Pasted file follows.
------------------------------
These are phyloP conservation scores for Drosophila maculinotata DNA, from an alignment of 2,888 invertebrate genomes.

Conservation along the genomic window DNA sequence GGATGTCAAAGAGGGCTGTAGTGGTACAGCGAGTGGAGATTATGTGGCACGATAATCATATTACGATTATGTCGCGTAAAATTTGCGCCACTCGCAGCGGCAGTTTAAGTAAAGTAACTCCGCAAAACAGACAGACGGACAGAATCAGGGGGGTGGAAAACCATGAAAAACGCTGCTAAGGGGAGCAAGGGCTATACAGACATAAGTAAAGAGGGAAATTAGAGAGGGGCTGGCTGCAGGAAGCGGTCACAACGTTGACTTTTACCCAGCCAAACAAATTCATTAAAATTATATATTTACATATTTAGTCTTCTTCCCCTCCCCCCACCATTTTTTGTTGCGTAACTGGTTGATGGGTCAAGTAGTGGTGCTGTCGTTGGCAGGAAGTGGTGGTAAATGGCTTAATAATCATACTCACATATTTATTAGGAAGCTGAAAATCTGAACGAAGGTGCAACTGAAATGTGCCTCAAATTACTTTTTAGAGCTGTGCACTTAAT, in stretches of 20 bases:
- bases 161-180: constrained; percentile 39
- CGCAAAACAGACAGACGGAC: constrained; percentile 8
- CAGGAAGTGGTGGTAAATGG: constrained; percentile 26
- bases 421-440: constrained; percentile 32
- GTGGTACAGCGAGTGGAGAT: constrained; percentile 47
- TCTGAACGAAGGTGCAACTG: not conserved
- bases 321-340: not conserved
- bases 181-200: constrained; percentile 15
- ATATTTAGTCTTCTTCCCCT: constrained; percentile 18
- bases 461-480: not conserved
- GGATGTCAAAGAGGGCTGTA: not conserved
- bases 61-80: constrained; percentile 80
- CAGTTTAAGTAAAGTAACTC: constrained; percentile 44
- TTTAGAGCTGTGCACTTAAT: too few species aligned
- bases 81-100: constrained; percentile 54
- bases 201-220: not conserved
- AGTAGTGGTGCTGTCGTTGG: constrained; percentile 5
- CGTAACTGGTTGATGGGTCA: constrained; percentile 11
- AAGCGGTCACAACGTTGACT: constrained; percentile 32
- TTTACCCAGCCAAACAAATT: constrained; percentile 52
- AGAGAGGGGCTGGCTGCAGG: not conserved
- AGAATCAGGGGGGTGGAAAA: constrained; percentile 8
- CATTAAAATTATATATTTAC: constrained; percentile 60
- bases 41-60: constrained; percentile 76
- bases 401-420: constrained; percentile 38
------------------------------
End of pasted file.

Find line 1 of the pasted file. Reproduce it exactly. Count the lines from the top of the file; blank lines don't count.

These are phyloP conservation scores for Drosophila maculinotata DNA, from an alignment of 2,888 invertebrate genomes.